For the unenlightened Info-Mica is a translucent postage stamp sized holographic storage medium developed by NTT Japan.
    • CommentAuthorStefanJ
    • CommentTimeJan 5th 2008
     (443.12)
    "It is the business of the future to be dangerous." -- Alfred North Whitehead
    • CommentAuthorSolario
    • CommentTimeJan 6th 2008
     (443.13)
    I could see wireless power rising up in a big way too.


    Wireless power is interesting, but I have no idea how it would work. How would energy differentiate from biological outlets and technology? Or would wireless energy mean we wouldn't have to eat anymore? Would plants grow at explosive rates due to be fueled non-stop by it? And how is wireless energy any different than an explosion?

    (I'm not being rhetorical, I want to know.)
  7.  (443.14)
    Wireless power means transmitting electricity through the air so you can run electrical equipment without the need for wires.

    It's been theoretically possible for ages and Tesla claimed to have found a way to make it work.

    The basic problem with wireless power is if you just broadcast out in all directions most of the power is simply wasted.

    In 2007, a research team claimed they'd found a way around that using a reasonance effect.
  8.  (443.15)
    They've started using wireless power to a certain degree with some kind of charge plate, on which you can place whatever rechargeable battery operated device on it, or very near it and it will charge without necessarily being plugged in. If its safe, I'm down.
  9.  (443.16)
    teleportations come on leaps and bounds in the last decade ie: they can do it (you guys probably are way ahead of me on this) but hopefully in the next 20 years they will do it with something more complicated/larger/whatever than a proton.
    • CommentAuthorlex
    • CommentTimeJan 7th 2008
     (443.17)
    I am pretty convinced that real technological innovation will be driven by the improvement of power sources. If scientists manage to build some kind of clean, small, and hyper-efficient fusion (or whatever) cell, we will see lots of new technology built around it, like household robots (we had the killer robots discussion, no need to repeat it here), clean cars or whatever our personal transportation devices will be called by then... However, 20 years will probably not be enough.
    On a different level, I am curious about what biotechnology will bring us in the next 20 years. Adaptive medicine custom-built to perfectly match your DNA structure? Cure for cancer/aids/...? Again, all this might take more than 20 years.
    I also believe that we will have absolutely horrible new fashion tastes, a mix of the worst from the 50ies to the 80ies on steroids.

    By the way, the idea that technological progress can only lead to total annihilation, depravity, yada yada... is as old as the discovery of fire. Not that it is not true...
    •  
      CommentAuthorJoe Paoli
    • CommentTimeJan 7th 2008
     (443.18)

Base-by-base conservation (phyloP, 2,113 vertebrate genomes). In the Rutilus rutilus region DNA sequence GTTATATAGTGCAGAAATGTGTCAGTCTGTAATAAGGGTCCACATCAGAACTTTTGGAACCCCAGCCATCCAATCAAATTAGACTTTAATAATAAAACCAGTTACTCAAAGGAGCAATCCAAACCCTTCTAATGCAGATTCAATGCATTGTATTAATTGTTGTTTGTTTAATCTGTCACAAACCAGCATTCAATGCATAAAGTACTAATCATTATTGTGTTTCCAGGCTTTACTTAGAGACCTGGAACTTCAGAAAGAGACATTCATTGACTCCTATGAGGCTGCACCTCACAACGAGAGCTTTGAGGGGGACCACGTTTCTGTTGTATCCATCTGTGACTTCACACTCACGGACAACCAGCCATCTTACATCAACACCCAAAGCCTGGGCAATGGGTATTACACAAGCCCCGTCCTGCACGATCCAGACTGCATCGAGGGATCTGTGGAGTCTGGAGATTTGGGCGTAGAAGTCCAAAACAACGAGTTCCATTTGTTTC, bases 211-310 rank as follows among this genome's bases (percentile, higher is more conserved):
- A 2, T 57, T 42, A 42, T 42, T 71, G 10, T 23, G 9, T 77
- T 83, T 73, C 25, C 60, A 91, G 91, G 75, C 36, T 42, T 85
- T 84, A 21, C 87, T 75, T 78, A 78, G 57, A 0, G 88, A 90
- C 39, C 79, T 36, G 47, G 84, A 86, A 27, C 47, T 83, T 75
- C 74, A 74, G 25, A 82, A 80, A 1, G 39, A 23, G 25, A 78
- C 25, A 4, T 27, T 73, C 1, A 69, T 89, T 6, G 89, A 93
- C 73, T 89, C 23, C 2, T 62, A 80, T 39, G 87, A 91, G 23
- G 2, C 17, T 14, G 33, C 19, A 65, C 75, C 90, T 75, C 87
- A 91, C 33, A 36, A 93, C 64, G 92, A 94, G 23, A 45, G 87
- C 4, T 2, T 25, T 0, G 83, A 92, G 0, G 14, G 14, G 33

@[n]JIN
    I expect to see Info-Mica storage make a comeback in a big way.

    This is pretty cool tech. It's like microfilm's descendant. Is it visible to the naked eye? The thing just looks like a clear plastic sheet.

    @lex
    I am pretty convinced that real technological innovation will be driven by the improvement of power sources.

    It's also possible that the converse will be true; I just replaced a 5 year old Canon Powershot camera. The new camera does more, has a larger viewscreen, and runs on 2 less AA batteries. So increased efficiency in electronics and other areas will also play a part by increasing power available for other tasks in a given widget as it shrinks.
    •  
      CommentAuthorLBA
    • CommentTimeJan 7th 2008
     (443.19)
    I'll take it into a different direction, what about bioware?

    Finding ways to augment living organisms through technology both physically,through obvious enhancements like increased strength, speed, etc (think bionic man, but more elegant technology) and not so obvious, removing need to sleep, pheromone control, and all kinds of possibilities

    Also finding ways to allow humans to control machines not through current interfaces like buttons, joysticks, but hot wiring control directly into the nervous system, like allowing an amputee to control an artificial limb like he would a normal leg. Or allowing someone to think-control an external device, like the above really 3m flying machine.

    in essence using the human machine as the next technological base.
    • CommentAuthorlex
    • CommentTimeJan 8th 2008
     (443.20)
    Another direction: entertainment.

    I am pretty confident that we will have software-generated movie scripts in the near future. Just set a few parameters, couple it with a real-time CG-renderer, and voilĂ : Instant personalized movie featuring whoever you like (or don't).
    They will probably suck, but so do mainstream blockbusters. And who cares for sophisticated plot lines when it's just porn anyway?